Kindle 2: Linux eBook from Amazon
Kindle eBooks have been around since the '90's, and although sales are still uncertain, Amazon has now upped the ante by not only releasing version 2, but also publishing parts of the Linux source code.
Linuxdevices.com has taken a closer look at the device. First of all, it looks good and is thinner than Kindle 1.While the display hasn't changed that much, the device now has 16 gray shades which help greatly with contrast adjustment. Pages turn 20% faster and thanks to the new user interface, turning the page, making notes and skipping pages has become a lot easier.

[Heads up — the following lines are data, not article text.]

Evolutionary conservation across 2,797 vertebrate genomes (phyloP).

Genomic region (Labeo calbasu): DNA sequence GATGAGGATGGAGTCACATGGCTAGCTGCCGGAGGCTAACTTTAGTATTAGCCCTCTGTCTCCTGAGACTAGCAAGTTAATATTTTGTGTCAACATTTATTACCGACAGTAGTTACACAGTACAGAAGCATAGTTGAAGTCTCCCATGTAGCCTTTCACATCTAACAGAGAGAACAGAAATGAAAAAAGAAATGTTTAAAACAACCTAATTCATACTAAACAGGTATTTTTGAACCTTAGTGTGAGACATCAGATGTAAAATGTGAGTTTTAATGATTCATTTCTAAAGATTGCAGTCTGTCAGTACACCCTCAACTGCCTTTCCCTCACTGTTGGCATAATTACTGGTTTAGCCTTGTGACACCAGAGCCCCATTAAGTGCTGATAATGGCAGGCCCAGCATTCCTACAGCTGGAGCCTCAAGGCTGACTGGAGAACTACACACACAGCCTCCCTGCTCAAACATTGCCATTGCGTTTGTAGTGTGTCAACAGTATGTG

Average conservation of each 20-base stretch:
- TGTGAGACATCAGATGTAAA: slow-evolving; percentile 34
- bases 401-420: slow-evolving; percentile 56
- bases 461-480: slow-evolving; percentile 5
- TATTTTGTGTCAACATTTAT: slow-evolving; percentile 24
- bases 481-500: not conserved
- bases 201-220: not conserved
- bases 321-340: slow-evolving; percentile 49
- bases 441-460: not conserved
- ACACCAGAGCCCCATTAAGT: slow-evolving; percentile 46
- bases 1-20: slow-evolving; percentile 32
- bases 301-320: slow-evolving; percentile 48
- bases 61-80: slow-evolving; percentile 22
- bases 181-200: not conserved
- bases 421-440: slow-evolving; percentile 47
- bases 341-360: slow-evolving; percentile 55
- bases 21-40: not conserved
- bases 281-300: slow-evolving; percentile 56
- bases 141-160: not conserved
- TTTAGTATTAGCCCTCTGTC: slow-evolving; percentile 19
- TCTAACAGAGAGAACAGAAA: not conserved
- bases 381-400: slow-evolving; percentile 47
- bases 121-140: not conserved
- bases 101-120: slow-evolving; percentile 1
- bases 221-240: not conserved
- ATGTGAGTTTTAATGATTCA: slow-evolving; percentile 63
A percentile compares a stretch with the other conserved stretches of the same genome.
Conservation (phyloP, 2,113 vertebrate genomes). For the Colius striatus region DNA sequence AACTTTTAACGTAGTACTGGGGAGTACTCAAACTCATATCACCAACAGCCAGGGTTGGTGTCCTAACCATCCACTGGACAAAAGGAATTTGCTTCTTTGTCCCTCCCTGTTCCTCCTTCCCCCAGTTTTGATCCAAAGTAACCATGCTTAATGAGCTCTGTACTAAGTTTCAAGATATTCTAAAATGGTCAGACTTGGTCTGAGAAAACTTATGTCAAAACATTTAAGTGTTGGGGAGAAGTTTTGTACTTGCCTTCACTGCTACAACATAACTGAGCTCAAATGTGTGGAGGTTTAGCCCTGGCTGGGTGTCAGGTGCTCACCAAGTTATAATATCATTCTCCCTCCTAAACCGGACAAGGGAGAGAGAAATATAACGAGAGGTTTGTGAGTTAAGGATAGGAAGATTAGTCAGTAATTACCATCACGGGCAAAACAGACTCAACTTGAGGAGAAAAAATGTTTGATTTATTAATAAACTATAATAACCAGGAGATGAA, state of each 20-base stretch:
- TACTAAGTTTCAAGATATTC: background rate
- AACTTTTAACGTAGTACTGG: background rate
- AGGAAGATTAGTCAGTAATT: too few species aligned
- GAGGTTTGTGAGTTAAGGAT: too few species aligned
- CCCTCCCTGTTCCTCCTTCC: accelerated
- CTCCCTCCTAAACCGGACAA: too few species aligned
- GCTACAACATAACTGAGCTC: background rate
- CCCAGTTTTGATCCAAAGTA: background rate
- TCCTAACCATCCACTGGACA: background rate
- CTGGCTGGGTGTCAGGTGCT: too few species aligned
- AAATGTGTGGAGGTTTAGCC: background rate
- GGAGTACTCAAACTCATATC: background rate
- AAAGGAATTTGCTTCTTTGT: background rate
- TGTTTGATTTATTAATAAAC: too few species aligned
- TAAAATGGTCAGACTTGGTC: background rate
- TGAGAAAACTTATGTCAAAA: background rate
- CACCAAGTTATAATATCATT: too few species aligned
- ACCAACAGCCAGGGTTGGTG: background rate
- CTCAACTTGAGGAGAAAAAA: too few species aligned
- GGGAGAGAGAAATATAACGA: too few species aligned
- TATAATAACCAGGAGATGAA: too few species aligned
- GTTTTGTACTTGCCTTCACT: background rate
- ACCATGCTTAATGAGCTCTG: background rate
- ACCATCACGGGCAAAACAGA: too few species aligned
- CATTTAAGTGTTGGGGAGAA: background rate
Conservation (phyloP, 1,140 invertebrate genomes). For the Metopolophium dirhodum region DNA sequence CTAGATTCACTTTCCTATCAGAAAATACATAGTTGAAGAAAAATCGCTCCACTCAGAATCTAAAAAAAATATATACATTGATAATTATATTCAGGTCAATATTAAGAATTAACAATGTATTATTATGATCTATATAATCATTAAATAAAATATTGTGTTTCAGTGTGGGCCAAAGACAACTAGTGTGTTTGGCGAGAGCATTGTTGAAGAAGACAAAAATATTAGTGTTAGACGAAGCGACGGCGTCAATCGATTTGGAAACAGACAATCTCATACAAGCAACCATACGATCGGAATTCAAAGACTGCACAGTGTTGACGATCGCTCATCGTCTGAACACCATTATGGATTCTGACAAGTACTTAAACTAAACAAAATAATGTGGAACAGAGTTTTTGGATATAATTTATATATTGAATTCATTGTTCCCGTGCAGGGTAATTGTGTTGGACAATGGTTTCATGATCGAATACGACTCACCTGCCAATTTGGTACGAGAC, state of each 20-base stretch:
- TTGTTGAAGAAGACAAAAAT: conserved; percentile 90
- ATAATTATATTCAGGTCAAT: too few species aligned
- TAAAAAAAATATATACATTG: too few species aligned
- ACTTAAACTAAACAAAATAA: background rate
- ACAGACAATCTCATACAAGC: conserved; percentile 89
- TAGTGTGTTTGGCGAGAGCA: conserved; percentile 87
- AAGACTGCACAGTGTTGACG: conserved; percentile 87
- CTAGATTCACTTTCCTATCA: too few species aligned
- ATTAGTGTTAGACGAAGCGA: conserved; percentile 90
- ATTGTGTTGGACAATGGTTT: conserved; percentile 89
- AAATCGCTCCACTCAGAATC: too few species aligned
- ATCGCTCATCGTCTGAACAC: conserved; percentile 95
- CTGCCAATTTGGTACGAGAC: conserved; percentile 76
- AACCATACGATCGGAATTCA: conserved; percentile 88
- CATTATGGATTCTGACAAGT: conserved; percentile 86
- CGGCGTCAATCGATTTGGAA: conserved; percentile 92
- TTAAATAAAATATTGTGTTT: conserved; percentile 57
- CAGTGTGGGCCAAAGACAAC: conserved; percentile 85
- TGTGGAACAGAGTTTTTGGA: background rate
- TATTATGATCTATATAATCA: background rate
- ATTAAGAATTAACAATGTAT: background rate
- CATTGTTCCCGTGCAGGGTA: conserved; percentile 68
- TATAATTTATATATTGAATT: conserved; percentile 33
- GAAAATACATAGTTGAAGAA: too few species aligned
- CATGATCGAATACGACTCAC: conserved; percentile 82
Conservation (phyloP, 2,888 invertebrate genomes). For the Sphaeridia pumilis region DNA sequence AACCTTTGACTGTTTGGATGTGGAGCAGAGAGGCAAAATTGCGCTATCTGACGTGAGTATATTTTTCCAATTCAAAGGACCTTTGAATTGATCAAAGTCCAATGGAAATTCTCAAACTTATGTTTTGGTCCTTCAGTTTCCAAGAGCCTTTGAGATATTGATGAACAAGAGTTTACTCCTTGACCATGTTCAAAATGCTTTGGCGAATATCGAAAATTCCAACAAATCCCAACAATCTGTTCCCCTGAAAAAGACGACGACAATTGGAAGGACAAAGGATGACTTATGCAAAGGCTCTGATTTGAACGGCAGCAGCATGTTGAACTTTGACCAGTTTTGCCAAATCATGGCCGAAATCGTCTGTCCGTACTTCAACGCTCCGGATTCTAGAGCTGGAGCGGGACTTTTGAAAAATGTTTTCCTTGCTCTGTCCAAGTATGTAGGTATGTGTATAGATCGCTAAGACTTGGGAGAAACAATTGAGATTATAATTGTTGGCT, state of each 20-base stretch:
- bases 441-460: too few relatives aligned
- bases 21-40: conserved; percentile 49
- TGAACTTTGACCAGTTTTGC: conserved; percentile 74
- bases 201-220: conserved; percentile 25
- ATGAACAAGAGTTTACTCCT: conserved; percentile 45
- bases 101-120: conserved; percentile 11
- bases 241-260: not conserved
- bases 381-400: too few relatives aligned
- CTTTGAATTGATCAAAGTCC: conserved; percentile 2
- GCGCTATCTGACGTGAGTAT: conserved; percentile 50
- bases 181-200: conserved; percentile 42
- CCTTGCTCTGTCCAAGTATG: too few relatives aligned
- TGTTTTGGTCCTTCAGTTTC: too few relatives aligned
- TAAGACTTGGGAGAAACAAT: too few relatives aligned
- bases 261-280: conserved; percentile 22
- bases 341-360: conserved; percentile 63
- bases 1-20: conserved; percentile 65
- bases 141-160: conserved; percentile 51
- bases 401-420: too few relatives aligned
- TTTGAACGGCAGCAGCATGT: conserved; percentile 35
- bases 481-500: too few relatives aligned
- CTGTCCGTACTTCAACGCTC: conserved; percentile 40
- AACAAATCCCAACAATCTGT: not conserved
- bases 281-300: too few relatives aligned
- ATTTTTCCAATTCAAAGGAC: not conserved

The SoC (System on Chip) is a Freescale I.MX31 processor, based on ARM11 architecture with a 532 MHz tact. Kindle 2 has 32 MByte RAM and 2 GByte memory with 1.4 available to the user. Large enough for 1.500 books, says Amazon. The original SD slot of its predecessor has been replaced by a mini USB 2.0 port and a 3.5 mm audio line-out has been added. Improved battery performance should keep the device running for four to five days.
Presently aimed exclusively at the US market, Kindle 2 will cost 360 USD, with downloads available via the 3G wireless Whispernet.
The source code for Kindle 2 can be downloaded here. The 138 MByte TAR.GZ archive contains a U-Boot 2.6.22 Linux kernel, Alsa, Busybox, Powertop, Gstreamer, Bootchart and other popular open-source programs. Developers are calling attention to the short boot-time and energy saving functions of the device. More information on Kindle 2 can be found here.
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